[OT] spelling colour / color was Re: Toggle

William Ray Wing wrw at mac.com
Sat Oct 11 21:55:46 CEST 2014

On Oct 11, 2014, at 3:20 PM, Dennis Lee Bieber <wlfraed at ix.netcom.com> wrote:

> On Sat, 11 Oct 2014 16:26:43 +0100, duncan smith <buzzard at invalid.invalid>
> declaimed the following:
>> The media have their own quirks when it comes to English. The BBC
>> regularly use "top of" / "bottom of" in the sense of "start of" / "end
>> of", but I don't know any British people who would (currently) use that
>> in conversation. (This only started a few years ago, and the first time
>> I heard it I had to work out what it meant from context.)
> 	That usage I think is ancient... I'm sure I've heard it back when there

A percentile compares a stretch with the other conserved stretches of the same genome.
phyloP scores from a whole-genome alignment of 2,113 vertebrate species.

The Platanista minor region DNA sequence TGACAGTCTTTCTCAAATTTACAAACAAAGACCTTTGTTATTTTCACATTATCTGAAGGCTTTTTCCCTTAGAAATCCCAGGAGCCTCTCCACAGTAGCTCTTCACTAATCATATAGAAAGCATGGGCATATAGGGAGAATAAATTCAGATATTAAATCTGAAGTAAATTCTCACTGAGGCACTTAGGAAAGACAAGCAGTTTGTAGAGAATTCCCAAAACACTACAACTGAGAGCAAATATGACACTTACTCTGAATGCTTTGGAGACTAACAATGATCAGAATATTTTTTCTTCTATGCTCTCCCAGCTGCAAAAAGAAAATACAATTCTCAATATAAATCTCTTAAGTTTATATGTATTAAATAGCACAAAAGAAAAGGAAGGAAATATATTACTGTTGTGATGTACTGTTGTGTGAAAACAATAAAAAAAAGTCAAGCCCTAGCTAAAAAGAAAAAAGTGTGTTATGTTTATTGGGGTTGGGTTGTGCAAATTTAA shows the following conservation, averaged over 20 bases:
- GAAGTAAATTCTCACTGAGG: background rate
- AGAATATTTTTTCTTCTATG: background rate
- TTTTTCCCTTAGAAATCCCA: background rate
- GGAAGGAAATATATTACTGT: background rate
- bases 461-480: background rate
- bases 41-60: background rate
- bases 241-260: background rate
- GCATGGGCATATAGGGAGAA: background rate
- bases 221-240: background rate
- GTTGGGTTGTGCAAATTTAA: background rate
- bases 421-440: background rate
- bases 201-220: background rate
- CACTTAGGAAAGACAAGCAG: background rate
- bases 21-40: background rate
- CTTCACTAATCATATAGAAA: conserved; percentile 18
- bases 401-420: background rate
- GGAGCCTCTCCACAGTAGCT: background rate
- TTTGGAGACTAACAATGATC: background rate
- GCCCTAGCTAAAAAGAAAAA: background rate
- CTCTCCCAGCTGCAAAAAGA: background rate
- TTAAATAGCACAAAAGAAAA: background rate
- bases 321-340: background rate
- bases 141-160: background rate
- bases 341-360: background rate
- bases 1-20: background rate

> was a reasonable BBC World Service (along with VOA, Radio Netherlands, and
> etc. running on Short Wave"...
> 	Top of the Hour…

Of course, musicians have used it for years, as in “Take it from the top.”

And (with reference to the earlier discussion), just because something is specified in the Oxford English Dictionary, doesn’t mean it is universally approved of.  Take the “Oxford Comma” for example.


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